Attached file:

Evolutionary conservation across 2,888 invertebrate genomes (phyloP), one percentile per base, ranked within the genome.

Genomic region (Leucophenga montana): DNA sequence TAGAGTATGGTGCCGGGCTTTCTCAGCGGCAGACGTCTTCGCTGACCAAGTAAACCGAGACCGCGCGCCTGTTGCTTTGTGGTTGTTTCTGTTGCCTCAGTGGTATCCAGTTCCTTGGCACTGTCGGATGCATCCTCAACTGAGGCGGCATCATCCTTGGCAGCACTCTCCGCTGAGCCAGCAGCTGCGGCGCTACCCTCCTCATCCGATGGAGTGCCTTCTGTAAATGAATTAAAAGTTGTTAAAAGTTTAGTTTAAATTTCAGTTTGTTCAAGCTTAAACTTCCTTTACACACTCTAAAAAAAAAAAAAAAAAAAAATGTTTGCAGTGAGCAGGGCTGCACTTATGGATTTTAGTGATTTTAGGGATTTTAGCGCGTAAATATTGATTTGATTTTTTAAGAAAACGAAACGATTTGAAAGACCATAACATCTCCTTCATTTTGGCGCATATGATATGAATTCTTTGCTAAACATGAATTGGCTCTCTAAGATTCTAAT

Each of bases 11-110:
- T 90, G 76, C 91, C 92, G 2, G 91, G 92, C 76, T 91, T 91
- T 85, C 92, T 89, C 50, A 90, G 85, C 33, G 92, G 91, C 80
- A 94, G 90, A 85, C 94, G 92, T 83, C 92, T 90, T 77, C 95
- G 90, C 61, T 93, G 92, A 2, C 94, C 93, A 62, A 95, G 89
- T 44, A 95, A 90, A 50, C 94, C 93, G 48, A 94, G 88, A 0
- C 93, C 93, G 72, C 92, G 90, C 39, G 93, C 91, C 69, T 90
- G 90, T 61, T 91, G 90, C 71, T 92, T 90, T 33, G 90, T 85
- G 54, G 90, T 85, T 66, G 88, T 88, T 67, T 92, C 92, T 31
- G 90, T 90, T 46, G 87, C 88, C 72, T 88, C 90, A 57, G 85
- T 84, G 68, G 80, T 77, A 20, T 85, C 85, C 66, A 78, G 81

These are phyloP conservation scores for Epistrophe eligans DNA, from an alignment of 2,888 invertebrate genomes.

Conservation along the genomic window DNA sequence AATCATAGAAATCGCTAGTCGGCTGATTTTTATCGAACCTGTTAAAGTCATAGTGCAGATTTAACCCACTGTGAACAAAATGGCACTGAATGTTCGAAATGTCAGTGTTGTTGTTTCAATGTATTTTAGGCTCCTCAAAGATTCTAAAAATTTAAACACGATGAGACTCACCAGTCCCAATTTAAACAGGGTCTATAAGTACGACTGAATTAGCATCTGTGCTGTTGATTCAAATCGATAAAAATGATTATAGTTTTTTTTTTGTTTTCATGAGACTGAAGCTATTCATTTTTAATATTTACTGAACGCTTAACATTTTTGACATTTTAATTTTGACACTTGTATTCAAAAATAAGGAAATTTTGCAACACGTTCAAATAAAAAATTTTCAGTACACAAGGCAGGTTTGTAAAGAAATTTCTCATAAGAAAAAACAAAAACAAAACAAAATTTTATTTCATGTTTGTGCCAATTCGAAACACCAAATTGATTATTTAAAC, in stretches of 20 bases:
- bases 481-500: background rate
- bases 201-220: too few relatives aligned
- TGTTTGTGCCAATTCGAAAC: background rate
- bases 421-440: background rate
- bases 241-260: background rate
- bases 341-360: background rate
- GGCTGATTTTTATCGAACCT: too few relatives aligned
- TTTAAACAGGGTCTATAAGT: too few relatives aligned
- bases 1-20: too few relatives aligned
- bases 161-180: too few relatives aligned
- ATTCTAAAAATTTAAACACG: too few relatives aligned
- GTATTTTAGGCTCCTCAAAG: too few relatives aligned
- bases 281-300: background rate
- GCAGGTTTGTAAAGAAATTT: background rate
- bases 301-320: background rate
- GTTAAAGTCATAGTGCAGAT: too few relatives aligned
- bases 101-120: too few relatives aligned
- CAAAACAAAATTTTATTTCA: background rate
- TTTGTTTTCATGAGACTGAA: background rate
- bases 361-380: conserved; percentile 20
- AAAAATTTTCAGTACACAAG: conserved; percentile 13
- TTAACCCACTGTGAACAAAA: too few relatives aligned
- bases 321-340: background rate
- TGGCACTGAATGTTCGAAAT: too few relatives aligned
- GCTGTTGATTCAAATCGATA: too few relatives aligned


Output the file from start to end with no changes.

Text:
Evolutionary conservation across 2,888 invertebrate genomes (phyloP), one percentile per base, ranked within the genome.

Genomic region (Leucophenga montana): DNA sequence TAGAGTATGGTGCCGGGCTTTCTCAGCGGCAGACGTCTTCGCTGACCAAGTAAACCGAGACCGCGCGCCTGTTGCTTTGTGGTTGTTTCTGTTGCCTCAGTGGTATCCAGTTCCTTGGCACTGTCGGATGCATCCTCAACTGAGGCGGCATCATCCTTGGCAGCACTCTCCGCTGAGCCAGCAGCTGCGGCGCTACCCTCCTCATCCGATGGAGTGCCTTCTGTAAATGAATTAAAAGTTGTTAAAAGTTTAGTTTAAATTTCAGTTTGTTCAAGCTTAAACTTCCTTTACACACTCTAAAAAAAAAAAAAAAAAAAAATGTTTGCAGTGAGCAGGGCTGCACTTATGGATTTTAGTGATTTTAGGGATTTTAGCGCGTAAATATTGATTTGATTTTTTAAGAAAACGAAACGATTTGAAAGACCATAACATCTCCTTCATTTTGGCGCATATGATATGAATTCTTTGCTAAACATGAATTGGCTCTCTAAGATTCTAAT

Each of bases 11-110:
- T 90, G 76, C 91, C 92, G 2, G 91, G 92, C 76, T 91, T 91
- T 85, C 92, T 89, C 50, A 90, G 85, C 33, G 92, G 91, C 80
- A 94, G 90, A 85, C 94, G 92, T 83, C 92, T 90, T 77, C 95
- G 90, C 61, T 93, G 92, A 2, C 94, C 93, A 62, A 95, G 89
- T 44, A 95, A 90, A 50, C 94, C 93, G 48, A 94, G 88, A 0
- C 93, C 93, G 72, C 92, G 90, C 39, G 93, C 91, C 69, T 90
- G 90, T 61, T 91, G 90, C 71, T 92, T 90, T 33, G 90, T 85
- G 54, G 90, T 85, T 66, G 88, T 88, T 67, T 92, C 92, T 31
- G 90, T 90, T 46, G 87, C 88, C 72, T 88, C 90, A 57, G 85
- T 84, G 68, G 80, T 77, A 20, T 85, C 85, C 66, A 78, G 81

These are phyloP conservation scores for Epistrophe eligans DNA, from an alignment of 2,888 invertebrate genomes.

Conservation along the genomic window DNA sequence AATCATAGAAATCGCTAGTCGGCTGATTTTTATCGAACCTGTTAAAGTCATAGTGCAGATTTAACCCACTGTGAACAAAATGGCACTGAATGTTCGAAATGTCAGTGTTGTTGTTTCAATGTATTTTAGGCTCCTCAAAGATTCTAAAAATTTAAACACGATGAGACTCACCAGTCCCAATTTAAACAGGGTCTATAAGTACGACTGAATTAGCATCTGTGCTGTTGATTCAAATCGATAAAAATGATTATAGTTTTTTTTTTGTTTTCATGAGACTGAAGCTATTCATTTTTAATATTTACTGAACGCTTAACATTTTTGACATTTTAATTTTGACACTTGTATTCAAAAATAAGGAAATTTTGCAACACGTTCAAATAAAAAATTTTCAGTACACAAGGCAGGTTTGTAAAGAAATTTCTCATAAGAAAAAACAAAAACAAAACAAAATTTTATTTCATGTTTGTGCCAATTCGAAACACCAAATTGATTATTTAAAC, in stretches of 20 bases:
- bases 481-500: background rate
- bases 201-220: too few relatives aligned
- TGTTTGTGCCAATTCGAAAC: background rate
- bases 421-440: background rate
- bases 241-260: background rate
- bases 341-360: background rate
- GGCTGATTTTTATCGAACCT: too few relatives aligned
- TTTAAACAGGGTCTATAAGT: too few relatives aligned
- bases 1-20: too few relatives aligned
- bases 161-180: too few relatives aligned
- ATTCTAAAAATTTAAACACG: too few relatives aligned
- GTATTTTAGGCTCCTCAAAG: too few relatives aligned
- bases 281-300: background rate
- GCAGGTTTGTAAAGAAATTT: background rate
- bases 301-320: background rate
- GTTAAAGTCATAGTGCAGAT: too few relatives aligned
- bases 101-120: too few relatives aligned
- CAAAACAAAATTTTATTTCA: background rate
- TTTGTTTTCATGAGACTGAA: background rate
- bases 361-380: conserved; percentile 20
- AAAAATTTTCAGTACACAAG: conserved; percentile 13
- TTAACCCACTGTGAACAAAA: too few relatives aligned
- bases 321-340: background rate
- TGGCACTGAATGTTCGAAAT: too few relatives aligned
- GCTGTTGATTCAAATCGATA: too few relatives aligned